President TrumpDonald TrumpTrump takes shot at new GOP candidate in Ohio over Cleveland nickname GOP political operatives indicted over illegal campaign contribution from Russian national in 2016 On The Money — Dems dare GOP to vote for shutdown, default MORE is reportedly considering an immigration plan that could block thousands of Central American migrants seeking asylum from entering the U.S. at the southern border.
Administration officials and advocates briefed on the plan told Politico the draft proposal, which is circulating among Trump’s homeland security advisers, would bar migrants from seeking asylum if they had resided in a nation other than their home country before arriving to the U.S. The plan could make thousands of Central American migrants at the border who have trekked through Mexico ineligible for asylum.
Trump appeared to allude to the plan Thursday morning when he was departing the White House, saying he was “going to do something very dramatic on the border.”
He said it would be his “biggest statement” on the border, adding he would not shutter the border but speak on the people crossing into the U.S.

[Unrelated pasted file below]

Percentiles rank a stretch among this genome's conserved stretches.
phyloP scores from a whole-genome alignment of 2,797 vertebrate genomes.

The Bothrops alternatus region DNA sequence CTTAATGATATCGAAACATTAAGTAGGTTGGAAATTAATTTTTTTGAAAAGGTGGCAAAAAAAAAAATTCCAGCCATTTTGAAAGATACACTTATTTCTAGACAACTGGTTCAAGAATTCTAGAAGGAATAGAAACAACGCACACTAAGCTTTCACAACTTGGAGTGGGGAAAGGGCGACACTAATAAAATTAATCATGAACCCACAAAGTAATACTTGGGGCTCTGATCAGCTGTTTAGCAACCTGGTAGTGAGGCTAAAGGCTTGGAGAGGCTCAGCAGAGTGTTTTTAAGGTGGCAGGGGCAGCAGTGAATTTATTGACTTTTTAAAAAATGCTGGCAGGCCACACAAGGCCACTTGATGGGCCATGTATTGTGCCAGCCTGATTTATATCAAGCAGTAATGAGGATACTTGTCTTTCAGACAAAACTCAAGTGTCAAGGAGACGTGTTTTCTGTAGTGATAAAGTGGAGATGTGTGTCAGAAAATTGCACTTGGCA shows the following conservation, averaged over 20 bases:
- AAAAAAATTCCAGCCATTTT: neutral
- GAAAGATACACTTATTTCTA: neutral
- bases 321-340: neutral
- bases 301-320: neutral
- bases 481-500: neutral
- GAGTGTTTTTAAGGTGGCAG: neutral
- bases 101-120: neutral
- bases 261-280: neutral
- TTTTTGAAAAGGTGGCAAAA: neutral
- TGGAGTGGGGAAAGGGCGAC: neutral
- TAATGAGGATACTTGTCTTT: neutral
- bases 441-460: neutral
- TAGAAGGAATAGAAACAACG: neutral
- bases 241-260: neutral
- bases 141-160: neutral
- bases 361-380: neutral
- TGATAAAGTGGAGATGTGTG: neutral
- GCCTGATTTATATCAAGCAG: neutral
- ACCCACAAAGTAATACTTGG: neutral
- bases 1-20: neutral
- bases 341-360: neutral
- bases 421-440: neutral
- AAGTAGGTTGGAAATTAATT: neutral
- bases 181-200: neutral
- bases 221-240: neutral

“This is a big league statement,” Trump said. “I'm not closing the border, I'm doing something else.”
The White House did not immediately respond to inquiries about the plan from The Hill.
Immigration has emerged as one of the most animating issues for the Trump White House, with the administration floating a series of hard-line policies that seek to curtail both legal and illegal border crossings. Among them is the controversial “remain in Mexico” policy, which would force asylum-seekers to wait in Mexico while their claims are processed.
Immigration advocates familiar with the new policy expressed alarm at its ability to prevent asylum from virtually all Central American asylum-seekers.
“It’s unbelievably extreme to try to inhibit anyone who comes through another country in their quest for asylum,” Kerri Talbot, the federal advocacy director for Immigration Hub, an advocacy group for migrants, told Politico. “It basically means it would block all Central Americans from coming to the U.S.”
White House aides told Politico they believe they can make the changes through an administrative rule though are also seeking legislation to implement the policy, which could be less susceptible to a court challenge.
A person familiar with the situation said Ja’Ron Smith and Theodore Wold, two special assistants to the president for domestic policy, briefed Republican senators’ offices on the proposed legislation Wednesday at the Capitol.